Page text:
Videos can be run overlaid onto the game, or snapped to the side, which introduces some black bars above and below the game.

The big question I have is how many third party developers will utilize the cards to their fullest potential, but it's a neat idea that's deeply integrated with the system.

PS5 Store

(Image credit: Sony, Screenshot by Tom's Hardware)

More than ever, the PlayStation Store is baked into the UI. It's actually a part of the Games section of the home screen.  It brings up a menu, and moving into it moves the rest of that home screen away to delve deeper into the store. Besides trending games and games coming soon, there are collections based on themes, like superheroes, as well as a dedicated section for subscriptions like PlayStation Plus and PS Now.

Social Media and Sharing on the PlayStation 5 

Sharing on the PS5 works much like it did on the PS4. Hitting the button lets you take screenshots or video on the screen, which are held in the Media Gallery for editing or sharing.

Unlike the Xbox Series X, the PS5 does allow for some capturing of the menus, but we used an Elgato 4K60 Pro to grab those shots.

Still images can be sent to your friends, parties, or sent out to Twitter, while videos can also be uploaded to YouTube.

You can also pick resolutions for videos, which format you want your screenshots in (I suggest switching from WebM to JPG), and it's pretty easy to copy to a USB stick. But I wouldn't mind seeing more integrations to more easily share.

Entertainment on the PlayStation 5 

Besides serving as a game machine, the PS5 also has full suite of media apps. These have been separated from the gaming-focused applications in the main menu, but you can easily get to them by pressing RB on the controller.

That brings you to a screen of all available apps, which currently includes Disney Plus, Netflix, Hulu, Amazon Prime Video, Apple TV Plus, Peacock, Crunchyroll, Funimation, ESPN, VUDU, YouTube, WWE and Plex, to name a few. Additionally, Twitch is listed among the entertainment apps for game streaming, while Spotify is the big music offering. Finally, there's a dedicated application for any movies or TV shows you purchase digitally through the PlayStation Store.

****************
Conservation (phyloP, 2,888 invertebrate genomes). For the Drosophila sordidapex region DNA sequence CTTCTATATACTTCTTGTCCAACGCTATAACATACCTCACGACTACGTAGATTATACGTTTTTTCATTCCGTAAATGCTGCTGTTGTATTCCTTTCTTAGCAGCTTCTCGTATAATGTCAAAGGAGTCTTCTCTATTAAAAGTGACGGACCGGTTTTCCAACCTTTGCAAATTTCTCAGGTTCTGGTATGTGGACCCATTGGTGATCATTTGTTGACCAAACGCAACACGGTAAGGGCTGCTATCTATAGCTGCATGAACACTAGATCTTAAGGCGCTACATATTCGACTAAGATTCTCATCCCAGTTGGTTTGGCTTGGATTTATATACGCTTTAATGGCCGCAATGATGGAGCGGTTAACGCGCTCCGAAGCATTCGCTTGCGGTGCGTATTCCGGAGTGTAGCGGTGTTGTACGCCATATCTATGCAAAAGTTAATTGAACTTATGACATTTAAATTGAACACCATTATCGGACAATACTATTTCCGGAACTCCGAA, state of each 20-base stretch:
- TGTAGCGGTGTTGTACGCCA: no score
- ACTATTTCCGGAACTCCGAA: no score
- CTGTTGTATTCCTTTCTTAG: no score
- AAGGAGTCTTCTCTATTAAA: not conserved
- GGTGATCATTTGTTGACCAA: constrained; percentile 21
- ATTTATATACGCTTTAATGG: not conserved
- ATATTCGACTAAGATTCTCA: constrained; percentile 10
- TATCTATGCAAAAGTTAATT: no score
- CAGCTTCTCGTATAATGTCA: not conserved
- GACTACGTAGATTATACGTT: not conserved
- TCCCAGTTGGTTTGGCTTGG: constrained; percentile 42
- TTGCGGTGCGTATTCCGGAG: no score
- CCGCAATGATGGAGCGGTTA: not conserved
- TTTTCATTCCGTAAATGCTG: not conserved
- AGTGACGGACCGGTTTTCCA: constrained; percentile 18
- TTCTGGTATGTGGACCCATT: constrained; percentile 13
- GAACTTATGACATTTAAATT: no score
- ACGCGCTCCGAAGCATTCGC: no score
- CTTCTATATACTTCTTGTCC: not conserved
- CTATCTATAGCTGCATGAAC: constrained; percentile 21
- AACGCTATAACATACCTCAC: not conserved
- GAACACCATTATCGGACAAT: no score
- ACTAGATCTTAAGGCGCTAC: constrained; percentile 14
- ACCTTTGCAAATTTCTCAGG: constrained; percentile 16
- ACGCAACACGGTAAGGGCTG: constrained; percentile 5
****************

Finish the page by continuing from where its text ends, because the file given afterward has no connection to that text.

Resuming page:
It's a solid set that I think will cover most people's bases, though Microsoft has more options on the Xbox Series X, including CBS All Access, Showtime and Major League Baseball, and, most notably, HBO Max which some people may miss. The Xbox also has Prime Music, Pandora and Deezer for music.

A separate "TV and Video" tab on the PS5 has recommendations across many services, even if you haven't downloaded them. But you can see trending or suggested titles from Disney Plus, Netflix, Prime Video, Peacock, Tubi and more if you so choose.

PlayStation 5 Game Library 

One big advantage the PlayStation 5 has at the start of this generation is that there are some exclusives on day one. Astro's Playroom is preinstalled, and Demon's Souls, Sackboy: A Big Adventure and Marvel's Spider-Man: Miles Morales are all available. Destruction All Stars, which was going to be a launch title, was delayed to February.

Spider-Man: Miles Morales is an excellent followup to the first game, shedding everything that didn't work, doubling down on what did, and with better writing. It looks incredible, and while the plot is somewhat predictable, the changes to the game that make Miles his own Spider-Man, including invisibility and "venom" bio-electricity separate it from the original.

Astro's Playroom, which is included with the console, is a love letter to PlayStation history and an excellent, adorable introduction to the DualSense controller.

A number of third party games that are console exclusive to the PS5 include Godfall and Bugsnax, as well as third party titles releasing on  multiple platforms like Assassin's Creed Valhalla, NBA 2K21 and Fortnite. There are also third-part titles in the future, like Cyberpunk 2077 and Call of Duty: Black Ops Cold War coming soon.